A year having nearly elapsed (c. 1844) since I [Miss Smith] accompanied Lady Reade [wife of the British consul in Tunis] and her daughters to visit the Lillah [the prince’s principal wife] I am afraid my account will not be very interesting, many little incidents, which give so much zest to relations of this sort, having by this time escaped my memory. The ladies of the harem generally reside at the Bardo [palace in Tunis], except two or three months in the summer when Prince Mohammed takes his family to his country-house, situated near the sea at Marsa, from whence they have beautiful views of the sea, the coast, Cape Bon, the isle of Zembra, etc., for although the ladies’ widows or jalousies are so constructed, that it is impossible for them to be seen by people outside, yet they can themselves see from within very tolerably all that passes. And this “privilege” I think forms their chief employment and pleasure. It was at this marine villa that we saw the Lillah. We entered by a great arched door . . . into a square courtyard, in which we were pleased with the sight of peacocks, turkeys, Barbary doves and other birds. . . . [W]e entered a marble patio, or upper court open to both the serene face of the dark court blue heavens, in which played refreshingly two or three marble fountains, the noise of the falling water gracefully enchanting the ear, and the scattered spray diffusing a delightful coolness through the place. The arcades and corridors supported by marble pillars, rendered this part of the building highly ornamental. When the heat is very great this place is covered with an awning of silk and other stuff. I felt glad as I crossed the patio to find these poor captives were not quite deprived of one of God’s greatest blessings — Heaven’s pure air! I observed at a window, on one side of the patio, several women apparently embroidering and making clothes for the family. As they looked up from their windows with curious gaze at us, a whimsical thought passed my mind of the animals in the zoological gardens whose cages very much resembled their grated windows. From an apartment opposite to this window, at the door of which hung a curtain, the Lillah met us, and, kissing us on each cheek, ushered us into the room, where we found several ladies, relatives and visitors sitting in the Oriental fashion, on a couch or divan, placed around the room, and its only furniture. This seat we found very uncomfortable, being higher than our sofas and chairs, and having no place to rest our feet upon, which hung a short distance from the ground. The apartment was paved with the common Dutch glazed tiles, as were also all the stairs, this pavement being common throughout Barbary. All the Lillahs behaved in a quiet lady-like manner, a sister of Prince Mohammed particularly so, although of course they were very inquisitive, examining our dresses and asking us a thousand questions — more particularly on the article of marriage.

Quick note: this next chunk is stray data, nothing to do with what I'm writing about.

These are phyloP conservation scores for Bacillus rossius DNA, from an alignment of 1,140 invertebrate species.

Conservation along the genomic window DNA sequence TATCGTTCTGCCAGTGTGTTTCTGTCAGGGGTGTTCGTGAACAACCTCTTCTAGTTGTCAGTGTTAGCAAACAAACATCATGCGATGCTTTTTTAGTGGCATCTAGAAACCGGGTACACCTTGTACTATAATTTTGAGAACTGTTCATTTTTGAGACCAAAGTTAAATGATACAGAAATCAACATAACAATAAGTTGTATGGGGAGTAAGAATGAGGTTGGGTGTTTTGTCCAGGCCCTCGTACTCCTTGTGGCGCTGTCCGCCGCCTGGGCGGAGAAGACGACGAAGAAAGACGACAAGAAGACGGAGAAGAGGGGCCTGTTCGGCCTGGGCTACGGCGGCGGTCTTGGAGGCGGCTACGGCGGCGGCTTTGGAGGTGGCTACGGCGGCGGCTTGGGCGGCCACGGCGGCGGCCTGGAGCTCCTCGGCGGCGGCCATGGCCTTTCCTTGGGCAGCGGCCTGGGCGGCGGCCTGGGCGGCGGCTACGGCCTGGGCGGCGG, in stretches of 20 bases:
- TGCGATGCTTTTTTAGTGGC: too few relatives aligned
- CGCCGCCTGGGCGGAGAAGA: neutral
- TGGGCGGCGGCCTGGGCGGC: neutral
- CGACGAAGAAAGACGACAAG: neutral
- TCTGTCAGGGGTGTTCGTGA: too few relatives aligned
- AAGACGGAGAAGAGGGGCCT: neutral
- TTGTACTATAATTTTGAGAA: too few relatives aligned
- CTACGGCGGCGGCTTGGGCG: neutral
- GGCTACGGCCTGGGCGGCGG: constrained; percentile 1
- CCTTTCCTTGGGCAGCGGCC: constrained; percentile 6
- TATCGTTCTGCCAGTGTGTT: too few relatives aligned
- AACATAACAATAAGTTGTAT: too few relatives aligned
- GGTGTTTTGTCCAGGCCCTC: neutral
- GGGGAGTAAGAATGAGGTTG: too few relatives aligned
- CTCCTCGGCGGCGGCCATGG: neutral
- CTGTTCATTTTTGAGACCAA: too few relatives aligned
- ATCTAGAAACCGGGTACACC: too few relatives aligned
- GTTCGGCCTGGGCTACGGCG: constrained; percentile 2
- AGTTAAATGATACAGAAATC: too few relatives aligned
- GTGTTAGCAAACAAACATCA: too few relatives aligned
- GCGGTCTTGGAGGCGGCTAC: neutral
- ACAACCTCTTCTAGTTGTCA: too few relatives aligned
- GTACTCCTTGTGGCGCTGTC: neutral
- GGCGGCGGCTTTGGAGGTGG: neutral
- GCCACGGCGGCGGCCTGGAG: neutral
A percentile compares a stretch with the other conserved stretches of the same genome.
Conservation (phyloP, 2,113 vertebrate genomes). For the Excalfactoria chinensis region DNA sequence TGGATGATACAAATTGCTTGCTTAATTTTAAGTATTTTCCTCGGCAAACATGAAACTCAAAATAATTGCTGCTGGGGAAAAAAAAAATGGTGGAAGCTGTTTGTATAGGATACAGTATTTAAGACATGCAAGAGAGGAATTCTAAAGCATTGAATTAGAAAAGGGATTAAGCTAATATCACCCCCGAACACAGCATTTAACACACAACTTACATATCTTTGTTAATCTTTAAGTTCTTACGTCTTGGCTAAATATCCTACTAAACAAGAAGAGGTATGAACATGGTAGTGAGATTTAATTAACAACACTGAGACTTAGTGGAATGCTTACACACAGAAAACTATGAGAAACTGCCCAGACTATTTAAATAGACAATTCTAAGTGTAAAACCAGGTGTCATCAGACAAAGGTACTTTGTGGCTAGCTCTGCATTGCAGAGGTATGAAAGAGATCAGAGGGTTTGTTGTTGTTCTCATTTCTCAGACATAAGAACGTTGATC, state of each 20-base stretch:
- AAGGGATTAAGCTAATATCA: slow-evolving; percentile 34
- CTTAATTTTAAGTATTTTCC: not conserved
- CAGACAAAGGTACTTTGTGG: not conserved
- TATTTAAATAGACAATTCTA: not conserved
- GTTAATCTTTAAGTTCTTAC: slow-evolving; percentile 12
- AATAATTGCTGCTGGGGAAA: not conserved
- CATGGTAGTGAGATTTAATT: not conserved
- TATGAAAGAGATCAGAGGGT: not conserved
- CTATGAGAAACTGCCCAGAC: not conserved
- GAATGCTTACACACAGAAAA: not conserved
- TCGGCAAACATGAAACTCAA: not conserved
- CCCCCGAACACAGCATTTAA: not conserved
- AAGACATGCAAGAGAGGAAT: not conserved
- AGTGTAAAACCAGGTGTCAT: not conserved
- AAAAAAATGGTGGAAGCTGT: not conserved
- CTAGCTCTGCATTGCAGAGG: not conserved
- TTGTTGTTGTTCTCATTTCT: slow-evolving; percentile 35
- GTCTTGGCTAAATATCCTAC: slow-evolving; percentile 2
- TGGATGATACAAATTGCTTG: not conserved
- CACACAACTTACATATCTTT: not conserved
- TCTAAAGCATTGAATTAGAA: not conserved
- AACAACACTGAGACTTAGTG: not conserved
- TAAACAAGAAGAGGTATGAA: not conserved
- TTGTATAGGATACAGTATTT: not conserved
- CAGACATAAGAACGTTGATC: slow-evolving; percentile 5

The harem (or harim) has exercised a powerful fascination over the Western imagination for centuries. Rarely (if ever) visited by European men, the secluded female quarters in urban elite households were, however, imagined and depicted by Western male writers and painters as places of deviance and oppression in terms of male-female relations, sexualities, and even governmental institutions. Thus, the harem has been the subject to much fantasizing; yet it was presented to the European public as representative of all Muslim societies over time, of entire cultures and civilizations. Indeed, the French colonial regime in Algeria after 1830 manipulated the fiction of the harem and polygamy as a political device to deny Muslim Algerians basic civil rights.
Against imagined views of the harem from “outside” should be juxtaposed the view from the “inside.” For North African or Middle Eastern people of ordinary station, the harem was as exotic a notion as it was for Europeans. Few women, aside from a handful from the upper ranks of urban elites, ever lived in harems. Among many families of whatever social class in “traditional” North African society, monogamy appears to have been more prevalent than polygamy. What did the harem constitute culturally and socially for those relatively few women who lived within its confines? Simply stated, the harem was a private social space within a large household where elite women from an extended family lived, worked, and interacted with their children and servants on a daily basis. While off limits to men from outside the immediate kinship circle, the female quarters were more or less accessible to male family members as well as to women visitors, whether North African or from Europe.
The following account was provided by an young English woman, Miss Smith, who resided in the 1840s with the family the British counsel general, Sir Thomas Reade, stationed in Tunis as a diplomat. Miss Smith accompanied Mrs. Reade and some other English ladies to the harem or household of the family of Prince Muhammad, brother of the ruler of Tunisia, Ahmad Bey (reigned 1837-1855).
Source: “On the Tunisian Harem.” Based upon three different eyewitness accounts by European women furnished to James Richardson, an English traveler in Tunisia. In his “An Account of the Present State of Tunis.” London Public Record Office, Foreign Office records, Tunisia, 102/29, 1845.